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UBC Theses and Dissertations

On profile optimization in DOCSIS 3.1 networks exploiting traffic information Abedin, Sumayia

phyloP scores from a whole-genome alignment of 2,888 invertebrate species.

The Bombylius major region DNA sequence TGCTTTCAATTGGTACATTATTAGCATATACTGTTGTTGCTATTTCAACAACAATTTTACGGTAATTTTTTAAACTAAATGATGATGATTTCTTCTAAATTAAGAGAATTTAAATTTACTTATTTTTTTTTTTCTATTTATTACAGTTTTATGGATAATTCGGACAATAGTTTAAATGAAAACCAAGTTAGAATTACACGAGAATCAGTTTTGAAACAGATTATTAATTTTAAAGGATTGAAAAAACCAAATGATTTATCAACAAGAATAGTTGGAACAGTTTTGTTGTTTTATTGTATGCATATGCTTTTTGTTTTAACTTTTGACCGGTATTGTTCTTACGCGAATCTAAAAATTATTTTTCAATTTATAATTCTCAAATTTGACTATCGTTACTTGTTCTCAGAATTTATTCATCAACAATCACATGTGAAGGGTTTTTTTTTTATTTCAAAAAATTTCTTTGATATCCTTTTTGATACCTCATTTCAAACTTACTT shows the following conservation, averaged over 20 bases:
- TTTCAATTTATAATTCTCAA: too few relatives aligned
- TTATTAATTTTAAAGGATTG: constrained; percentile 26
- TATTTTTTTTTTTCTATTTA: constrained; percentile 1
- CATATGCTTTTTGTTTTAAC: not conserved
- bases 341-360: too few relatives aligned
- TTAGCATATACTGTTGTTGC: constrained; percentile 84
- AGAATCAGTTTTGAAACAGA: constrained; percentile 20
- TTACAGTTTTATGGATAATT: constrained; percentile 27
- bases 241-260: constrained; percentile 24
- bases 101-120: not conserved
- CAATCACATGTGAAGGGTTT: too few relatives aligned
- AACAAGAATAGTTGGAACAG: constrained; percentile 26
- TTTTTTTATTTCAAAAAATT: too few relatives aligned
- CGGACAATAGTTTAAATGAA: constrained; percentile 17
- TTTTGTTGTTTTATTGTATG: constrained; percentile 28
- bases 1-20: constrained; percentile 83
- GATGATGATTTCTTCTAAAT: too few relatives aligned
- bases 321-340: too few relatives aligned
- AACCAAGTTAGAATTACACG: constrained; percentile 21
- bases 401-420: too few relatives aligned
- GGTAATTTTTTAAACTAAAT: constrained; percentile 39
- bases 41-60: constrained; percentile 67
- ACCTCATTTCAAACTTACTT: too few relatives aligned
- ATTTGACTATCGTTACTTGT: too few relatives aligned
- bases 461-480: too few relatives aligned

The latest release of the Data over Cable Service Interface Specification (DOCSIS), namely DOCSIS 3.1, has introduced the use of adaptive bit loading profiles. The optimal design of these profiles is critical for the overall performance of a Hybrid Fiber Coaxial (HFC) cable system. In this thesis, we introduce a low complexity profile design algorithm that maximizes the average throughput of a HFC system by grouping its cable modems (CMs) on the basis of both their downstream data arrival rates and channel signal-to-noise ratios (SNRs). Optimizing the profiles on the basis of both CM traffic and CM channel SNRs is challenging as these two criteria are somewhat contradictory. To account for the CMs' channel SNRs, CMs with similar SNR distributions should be grouped into the same profiles. However, to take into account the CMs' traffic, CMs with high data arrival rates should be grouped into profiles with higher bit loading capabilities, and CMs with lower data arrival rates should be grouped into profiles with lower bit loading capabilities.%, irrespective of their channel SNRs. In this thesis, we take into account these two contradictory criteria in the profile optimization problem, and we propose a sub-optimal solution to solve this problem. Performance analysis results of our algorithm show that accounting for both CM channel SNR and CM traffic can improve the average throughput of a HFC system. Furthermore, our approach accounts for the CMs' traffic without requiring future knowledge of their actually realized data arrival rates, which is difficult to obtain in practice. We also consider an asymptotic scenario, where the per-profile arrival rates (which is the sum of the arrival rates of all the CMs in a profile) is always guaranteed to be less than the respective per-profile bit loading capacities. For this case, our algorithm optimizes the system profiles with the objective of minimizing the system's total average data transmission time. We show that our proposed approach yields significantly high performance, particularly for scenarios with a high degree of heterogeneity in the CMs' traffic.

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